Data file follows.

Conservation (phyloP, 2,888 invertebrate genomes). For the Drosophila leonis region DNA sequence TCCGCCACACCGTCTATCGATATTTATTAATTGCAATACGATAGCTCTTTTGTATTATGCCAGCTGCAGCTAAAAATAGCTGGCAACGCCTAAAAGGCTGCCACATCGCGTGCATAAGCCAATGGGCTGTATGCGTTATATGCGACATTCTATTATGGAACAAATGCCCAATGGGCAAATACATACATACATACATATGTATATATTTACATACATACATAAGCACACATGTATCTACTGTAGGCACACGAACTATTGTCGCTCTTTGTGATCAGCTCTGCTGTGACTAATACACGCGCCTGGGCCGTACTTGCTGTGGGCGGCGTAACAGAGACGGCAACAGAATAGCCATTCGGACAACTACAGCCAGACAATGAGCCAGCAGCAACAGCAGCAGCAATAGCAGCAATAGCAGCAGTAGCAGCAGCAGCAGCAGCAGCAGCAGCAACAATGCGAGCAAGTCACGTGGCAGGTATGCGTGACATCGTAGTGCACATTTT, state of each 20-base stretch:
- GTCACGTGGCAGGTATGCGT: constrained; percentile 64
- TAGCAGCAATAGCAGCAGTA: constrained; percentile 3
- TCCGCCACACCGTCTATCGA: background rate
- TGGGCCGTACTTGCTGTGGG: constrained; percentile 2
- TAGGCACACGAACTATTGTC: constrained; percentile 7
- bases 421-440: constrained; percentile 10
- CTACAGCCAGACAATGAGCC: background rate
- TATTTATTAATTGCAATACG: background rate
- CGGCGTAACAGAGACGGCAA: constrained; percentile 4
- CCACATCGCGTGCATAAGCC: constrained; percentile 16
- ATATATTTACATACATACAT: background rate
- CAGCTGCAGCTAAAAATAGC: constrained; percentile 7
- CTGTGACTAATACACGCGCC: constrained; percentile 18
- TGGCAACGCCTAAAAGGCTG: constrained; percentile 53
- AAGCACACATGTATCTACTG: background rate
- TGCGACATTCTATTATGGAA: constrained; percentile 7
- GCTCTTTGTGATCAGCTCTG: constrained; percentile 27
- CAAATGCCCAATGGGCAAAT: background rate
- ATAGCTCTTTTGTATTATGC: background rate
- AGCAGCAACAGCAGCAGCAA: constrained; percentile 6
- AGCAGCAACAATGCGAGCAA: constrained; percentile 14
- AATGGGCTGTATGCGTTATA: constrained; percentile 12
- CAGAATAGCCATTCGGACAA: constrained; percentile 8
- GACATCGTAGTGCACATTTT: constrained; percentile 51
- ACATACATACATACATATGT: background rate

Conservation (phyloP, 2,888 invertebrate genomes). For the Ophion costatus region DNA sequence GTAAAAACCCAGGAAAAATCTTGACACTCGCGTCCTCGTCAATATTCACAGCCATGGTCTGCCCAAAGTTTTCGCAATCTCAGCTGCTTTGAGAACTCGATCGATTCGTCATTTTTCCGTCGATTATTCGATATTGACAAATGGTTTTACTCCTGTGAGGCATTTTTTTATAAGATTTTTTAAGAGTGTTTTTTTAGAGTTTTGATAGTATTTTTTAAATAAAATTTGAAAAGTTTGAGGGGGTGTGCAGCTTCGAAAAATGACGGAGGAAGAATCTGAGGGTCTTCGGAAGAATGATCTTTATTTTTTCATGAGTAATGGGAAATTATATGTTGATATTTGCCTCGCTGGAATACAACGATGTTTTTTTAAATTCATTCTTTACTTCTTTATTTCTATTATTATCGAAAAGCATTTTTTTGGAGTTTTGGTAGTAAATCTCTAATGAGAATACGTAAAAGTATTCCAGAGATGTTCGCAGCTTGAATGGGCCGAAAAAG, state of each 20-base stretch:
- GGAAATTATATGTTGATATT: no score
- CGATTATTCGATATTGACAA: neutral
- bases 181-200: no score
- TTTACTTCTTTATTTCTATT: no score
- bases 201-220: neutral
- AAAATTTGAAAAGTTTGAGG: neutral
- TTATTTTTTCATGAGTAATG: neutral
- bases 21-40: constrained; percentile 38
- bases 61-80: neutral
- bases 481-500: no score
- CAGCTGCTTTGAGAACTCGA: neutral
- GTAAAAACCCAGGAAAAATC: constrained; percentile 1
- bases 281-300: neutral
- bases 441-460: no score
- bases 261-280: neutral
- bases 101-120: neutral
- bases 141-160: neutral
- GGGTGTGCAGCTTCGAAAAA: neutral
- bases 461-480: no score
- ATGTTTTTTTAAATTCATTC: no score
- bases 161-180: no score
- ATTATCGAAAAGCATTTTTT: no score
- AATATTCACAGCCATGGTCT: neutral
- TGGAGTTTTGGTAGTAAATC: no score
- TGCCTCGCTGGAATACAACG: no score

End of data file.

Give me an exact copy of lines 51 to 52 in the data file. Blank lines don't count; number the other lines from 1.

- TGGAGTTTTGGTAGTAAATC: no score
- TGCCTCGCTGGAATACAACG: no score